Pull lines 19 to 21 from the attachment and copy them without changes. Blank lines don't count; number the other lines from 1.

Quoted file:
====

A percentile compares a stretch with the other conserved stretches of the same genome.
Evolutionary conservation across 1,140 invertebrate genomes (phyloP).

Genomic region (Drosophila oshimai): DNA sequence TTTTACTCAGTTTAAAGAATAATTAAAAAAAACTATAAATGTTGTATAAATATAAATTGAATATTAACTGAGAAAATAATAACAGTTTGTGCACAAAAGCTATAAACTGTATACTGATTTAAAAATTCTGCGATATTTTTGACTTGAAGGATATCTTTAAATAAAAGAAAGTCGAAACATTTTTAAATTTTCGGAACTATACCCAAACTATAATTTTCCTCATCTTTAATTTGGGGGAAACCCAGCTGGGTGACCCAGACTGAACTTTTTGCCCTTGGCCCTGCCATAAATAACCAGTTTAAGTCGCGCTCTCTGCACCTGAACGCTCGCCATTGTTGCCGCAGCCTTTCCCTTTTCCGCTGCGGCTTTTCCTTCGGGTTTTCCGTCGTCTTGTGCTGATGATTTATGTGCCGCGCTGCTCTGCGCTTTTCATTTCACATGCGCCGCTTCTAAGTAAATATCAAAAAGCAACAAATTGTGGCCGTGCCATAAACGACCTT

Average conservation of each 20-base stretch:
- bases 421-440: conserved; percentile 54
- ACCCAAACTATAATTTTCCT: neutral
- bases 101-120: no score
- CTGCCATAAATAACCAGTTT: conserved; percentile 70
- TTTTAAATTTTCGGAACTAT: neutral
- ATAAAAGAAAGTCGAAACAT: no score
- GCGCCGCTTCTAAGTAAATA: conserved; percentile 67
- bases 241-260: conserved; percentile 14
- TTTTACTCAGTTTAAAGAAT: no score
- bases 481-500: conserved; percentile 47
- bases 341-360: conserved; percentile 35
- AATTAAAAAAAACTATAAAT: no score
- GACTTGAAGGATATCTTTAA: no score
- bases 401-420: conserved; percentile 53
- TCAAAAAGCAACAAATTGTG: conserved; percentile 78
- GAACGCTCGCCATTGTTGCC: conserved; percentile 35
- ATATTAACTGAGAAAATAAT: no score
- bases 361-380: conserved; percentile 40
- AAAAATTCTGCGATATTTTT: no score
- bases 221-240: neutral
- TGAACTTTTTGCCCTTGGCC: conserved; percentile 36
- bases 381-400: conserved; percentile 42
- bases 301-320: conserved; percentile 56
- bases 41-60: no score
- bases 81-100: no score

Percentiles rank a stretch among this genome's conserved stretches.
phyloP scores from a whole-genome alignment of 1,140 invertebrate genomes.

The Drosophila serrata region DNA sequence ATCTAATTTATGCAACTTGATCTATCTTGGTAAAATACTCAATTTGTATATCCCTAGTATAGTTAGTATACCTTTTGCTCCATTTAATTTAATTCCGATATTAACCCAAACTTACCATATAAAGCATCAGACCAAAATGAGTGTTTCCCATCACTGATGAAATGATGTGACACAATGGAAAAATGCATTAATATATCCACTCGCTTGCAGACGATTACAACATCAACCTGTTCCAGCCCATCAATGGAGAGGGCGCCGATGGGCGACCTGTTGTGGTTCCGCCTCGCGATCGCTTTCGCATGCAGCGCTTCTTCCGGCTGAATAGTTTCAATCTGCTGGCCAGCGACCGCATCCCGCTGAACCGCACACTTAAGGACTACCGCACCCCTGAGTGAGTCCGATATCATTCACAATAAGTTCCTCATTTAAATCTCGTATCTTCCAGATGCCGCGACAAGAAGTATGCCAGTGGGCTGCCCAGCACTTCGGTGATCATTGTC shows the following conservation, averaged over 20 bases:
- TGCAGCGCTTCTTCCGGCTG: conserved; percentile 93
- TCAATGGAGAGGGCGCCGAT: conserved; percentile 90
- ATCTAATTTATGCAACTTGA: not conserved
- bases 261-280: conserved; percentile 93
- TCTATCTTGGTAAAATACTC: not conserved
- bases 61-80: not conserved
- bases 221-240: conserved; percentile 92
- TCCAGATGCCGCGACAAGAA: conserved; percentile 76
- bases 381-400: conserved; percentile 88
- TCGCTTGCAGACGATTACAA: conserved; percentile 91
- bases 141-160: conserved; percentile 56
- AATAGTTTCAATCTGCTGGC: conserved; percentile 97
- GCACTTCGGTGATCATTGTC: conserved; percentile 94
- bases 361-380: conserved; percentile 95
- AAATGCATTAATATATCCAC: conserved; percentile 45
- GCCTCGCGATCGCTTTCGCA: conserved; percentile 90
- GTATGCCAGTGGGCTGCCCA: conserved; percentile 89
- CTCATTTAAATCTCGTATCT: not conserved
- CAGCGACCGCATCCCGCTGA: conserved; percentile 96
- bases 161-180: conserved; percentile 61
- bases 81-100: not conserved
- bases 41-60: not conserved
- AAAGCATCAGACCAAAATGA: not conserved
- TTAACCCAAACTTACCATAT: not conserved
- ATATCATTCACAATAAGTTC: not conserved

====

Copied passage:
- TCAAAAAGCAACAAATTGTG: conserved; percentile 78
- GAACGCTCGCCATTGTTGCC: conserved; percentile 35
- ATATTAACTGAGAAAATAAT: no score